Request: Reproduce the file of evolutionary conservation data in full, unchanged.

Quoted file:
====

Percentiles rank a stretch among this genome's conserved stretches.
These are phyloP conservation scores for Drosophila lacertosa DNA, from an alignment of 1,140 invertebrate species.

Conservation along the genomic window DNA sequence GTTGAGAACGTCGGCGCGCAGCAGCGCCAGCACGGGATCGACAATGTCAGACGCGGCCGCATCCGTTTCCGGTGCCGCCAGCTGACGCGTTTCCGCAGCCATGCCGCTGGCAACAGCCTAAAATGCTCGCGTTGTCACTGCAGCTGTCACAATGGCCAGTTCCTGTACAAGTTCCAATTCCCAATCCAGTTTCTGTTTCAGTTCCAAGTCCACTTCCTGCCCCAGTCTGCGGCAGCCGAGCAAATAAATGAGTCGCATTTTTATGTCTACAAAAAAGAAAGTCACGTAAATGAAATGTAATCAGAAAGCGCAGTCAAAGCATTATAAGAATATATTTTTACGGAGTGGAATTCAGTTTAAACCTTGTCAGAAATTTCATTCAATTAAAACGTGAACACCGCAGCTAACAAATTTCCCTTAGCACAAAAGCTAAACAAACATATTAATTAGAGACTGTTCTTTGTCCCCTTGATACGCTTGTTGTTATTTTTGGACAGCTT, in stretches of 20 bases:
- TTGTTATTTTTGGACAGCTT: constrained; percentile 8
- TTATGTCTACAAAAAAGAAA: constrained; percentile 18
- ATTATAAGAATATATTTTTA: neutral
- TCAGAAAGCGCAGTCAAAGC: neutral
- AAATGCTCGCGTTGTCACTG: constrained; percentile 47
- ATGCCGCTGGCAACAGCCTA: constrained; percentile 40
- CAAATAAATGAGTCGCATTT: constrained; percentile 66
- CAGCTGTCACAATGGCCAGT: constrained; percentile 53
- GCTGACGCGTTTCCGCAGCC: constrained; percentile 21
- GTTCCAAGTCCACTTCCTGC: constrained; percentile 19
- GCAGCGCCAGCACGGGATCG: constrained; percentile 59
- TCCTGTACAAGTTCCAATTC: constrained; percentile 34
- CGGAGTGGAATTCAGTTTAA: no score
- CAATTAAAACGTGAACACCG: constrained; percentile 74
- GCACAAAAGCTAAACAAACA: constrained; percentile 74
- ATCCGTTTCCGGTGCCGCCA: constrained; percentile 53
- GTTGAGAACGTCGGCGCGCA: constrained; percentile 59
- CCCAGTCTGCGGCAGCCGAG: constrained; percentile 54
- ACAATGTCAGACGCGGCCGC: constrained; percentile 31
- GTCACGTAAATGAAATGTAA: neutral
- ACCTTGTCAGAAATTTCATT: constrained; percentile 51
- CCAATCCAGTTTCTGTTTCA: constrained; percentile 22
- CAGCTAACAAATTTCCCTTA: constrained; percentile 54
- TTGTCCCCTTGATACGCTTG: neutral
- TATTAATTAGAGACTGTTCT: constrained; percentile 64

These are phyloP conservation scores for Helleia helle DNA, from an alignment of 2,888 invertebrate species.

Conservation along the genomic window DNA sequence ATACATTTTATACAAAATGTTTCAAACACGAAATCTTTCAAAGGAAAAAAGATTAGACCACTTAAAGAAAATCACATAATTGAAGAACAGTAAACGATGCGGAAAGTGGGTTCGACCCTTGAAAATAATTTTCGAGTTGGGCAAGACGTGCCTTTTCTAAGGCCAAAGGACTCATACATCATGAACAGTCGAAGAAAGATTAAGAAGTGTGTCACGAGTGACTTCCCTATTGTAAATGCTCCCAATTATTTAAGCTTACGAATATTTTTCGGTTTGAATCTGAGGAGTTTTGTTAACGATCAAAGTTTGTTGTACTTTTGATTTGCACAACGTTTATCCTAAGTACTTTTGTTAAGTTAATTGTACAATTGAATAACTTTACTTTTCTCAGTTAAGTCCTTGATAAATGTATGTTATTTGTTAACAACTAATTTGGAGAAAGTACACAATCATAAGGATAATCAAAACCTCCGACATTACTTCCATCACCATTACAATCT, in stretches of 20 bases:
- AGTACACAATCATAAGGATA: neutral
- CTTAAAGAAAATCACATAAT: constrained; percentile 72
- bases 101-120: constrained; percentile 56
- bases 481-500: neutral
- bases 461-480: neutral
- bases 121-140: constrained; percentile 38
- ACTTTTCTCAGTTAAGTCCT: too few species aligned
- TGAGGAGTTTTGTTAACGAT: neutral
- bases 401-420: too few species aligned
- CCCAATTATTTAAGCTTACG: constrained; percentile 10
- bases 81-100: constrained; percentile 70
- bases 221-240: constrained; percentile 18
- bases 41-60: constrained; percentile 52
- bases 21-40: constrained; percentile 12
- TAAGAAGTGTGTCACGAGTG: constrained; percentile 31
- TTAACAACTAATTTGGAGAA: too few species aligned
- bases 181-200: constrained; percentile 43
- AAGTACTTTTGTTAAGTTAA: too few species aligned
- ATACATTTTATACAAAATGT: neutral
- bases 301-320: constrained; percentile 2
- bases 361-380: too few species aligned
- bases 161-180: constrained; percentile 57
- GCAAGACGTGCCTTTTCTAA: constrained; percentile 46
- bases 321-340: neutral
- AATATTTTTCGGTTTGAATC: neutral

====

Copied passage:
Percentiles rank a stretch among this genome's conserved stretches.
These are phyloP conservation scores for Drosophila lacertosa DNA, from an alignment of 1,140 invertebrate species.

Conservation along the genomic window DNA sequence GTTGAGAACGTCGGCGCGCAGCAGCGCCAGCACGGGATCGACAATGTCAGACGCGGCCGCATCCGTTTCCGGTGCCGCCAGCTGACGCGTTTCCGCAGCCATGCCGCTGGCAACAGCCTAAAATGCTCGCGTTGTCACTGCAGCTGTCACAATGGCCAGTTCCTGTACAAGTTCCAATTCCCAATCCAGTTTCTGTTTCAGTTCCAAGTCCACTTCCTGCCCCAGTCTGCGGCAGCCGAGCAAATAAATGAGTCGCATTTTTATGTCTACAAAAAAGAAAGTCACGTAAATGAAATGTAATCAGAAAGCGCAGTCAAAGCATTATAAGAATATATTTTTACGGAGTGGAATTCAGTTTAAACCTTGTCAGAAATTTCATTCAATTAAAACGTGAACACCGCAGCTAACAAATTTCCCTTAGCACAAAAGCTAAACAAACATATTAATTAGAGACTGTTCTTTGTCCCCTTGATACGCTTGTTGTTATTTTTGGACAGCTT, in stretches of 20 bases:
- TTGTTATTTTTGGACAGCTT: constrained; percentile 8
- TTATGTCTACAAAAAAGAAA: constrained; percentile 18
- ATTATAAGAATATATTTTTA: neutral
- TCAGAAAGCGCAGTCAAAGC: neutral
- AAATGCTCGCGTTGTCACTG: constrained; percentile 47
- ATGCCGCTGGCAACAGCCTA: constrained; percentile 40
- CAAATAAATGAGTCGCATTT: constrained; percentile 66
- CAGCTGTCACAATGGCCAGT: constrained; percentile 53
- GCTGACGCGTTTCCGCAGCC: constrained; percentile 21
- GTTCCAAGTCCACTTCCTGC: constrained; percentile 19
- GCAGCGCCAGCACGGGATCG: constrained; percentile 59
- TCCTGTACAAGTTCCAATTC: constrained; percentile 34
- CGGAGTGGAATTCAGTTTAA: no score
- CAATTAAAACGTGAACACCG: constrained; percentile 74
- GCACAAAAGCTAAACAAACA: constrained; percentile 74
- ATCCGTTTCCGGTGCCGCCA: constrained; percentile 53
- GTTGAGAACGTCGGCGCGCA: constrained; percentile 59
- CCCAGTCTGCGGCAGCCGAG: constrained; percentile 54
- ACAATGTCAGACGCGGCCGC: constrained; percentile 31
- GTCACGTAAATGAAATGTAA: neutral
- ACCTTGTCAGAAATTTCATT: constrained; percentile 51
- CCAATCCAGTTTCTGTTTCA: constrained; percentile 22
- CAGCTAACAAATTTCCCTTA: constrained; percentile 54
- TTGTCCCCTTGATACGCTTG: neutral
- TATTAATTAGAGACTGTTCT: constrained; percentile 64

These are phyloP conservation scores for Helleia helle DNA, from an alignment of 2,888 invertebrate species.

Conservation along the genomic window DNA sequence ATACATTTTATACAAAATGTTTCAAACACGAAATCTTTCAAAGGAAAAAAGATTAGACCACTTAAAGAAAATCACATAATTGAAGAACAGTAAACGATGCGGAAAGTGGGTTCGACCCTTGAAAATAATTTTCGAGTTGGGCAAGACGTGCCTTTTCTAAGGCCAAAGGACTCATACATCATGAACAGTCGAAGAAAGATTAAGAAGTGTGTCACGAGTGACTTCCCTATTGTAAATGCTCCCAATTATTTAAGCTTACGAATATTTTTCGGTTTGAATCTGAGGAGTTTTGTTAACGATCAAAGTTTGTTGTACTTTTGATTTGCACAACGTTTATCCTAAGTACTTTTGTTAAGTTAATTGTACAATTGAATAACTTTACTTTTCTCAGTTAAGTCCTTGATAAATGTATGTTATTTGTTAACAACTAATTTGGAGAAAGTACACAATCATAAGGATAATCAAAACCTCCGACATTACTTCCATCACCATTACAATCT, in stretches of 20 bases:
- AGTACACAATCATAAGGATA: neutral
- CTTAAAGAAAATCACATAAT: constrained; percentile 72
- bases 101-120: constrained; percentile 56
- bases 481-500: neutral
- bases 461-480: neutral
- bases 121-140: constrained; percentile 38
- ACTTTTCTCAGTTAAGTCCT: too few species aligned
- TGAGGAGTTTTGTTAACGAT: neutral
- bases 401-420: too few species aligned
- CCCAATTATTTAAGCTTACG: constrained; percentile 10
- bases 81-100: constrained; percentile 70
- bases 221-240: constrained; percentile 18
- bases 41-60: constrained; percentile 52
- bases 21-40: constrained; percentile 12
- TAAGAAGTGTGTCACGAGTG: constrained; percentile 31
- TTAACAACTAATTTGGAGAA: too few species aligned
- bases 181-200: constrained; percentile 43
- AAGTACTTTTGTTAAGTTAA: too few species aligned
- ATACATTTTATACAAAATGT: neutral
- bases 301-320: constrained; percentile 2
- bases 361-380: too few species aligned
- bases 161-180: constrained; percentile 57
- GCAAGACGTGCCTTTTCTAA: constrained; percentile 46
- bases 321-340: neutral
- AATATTTTTCGGTTTGAATC: neutral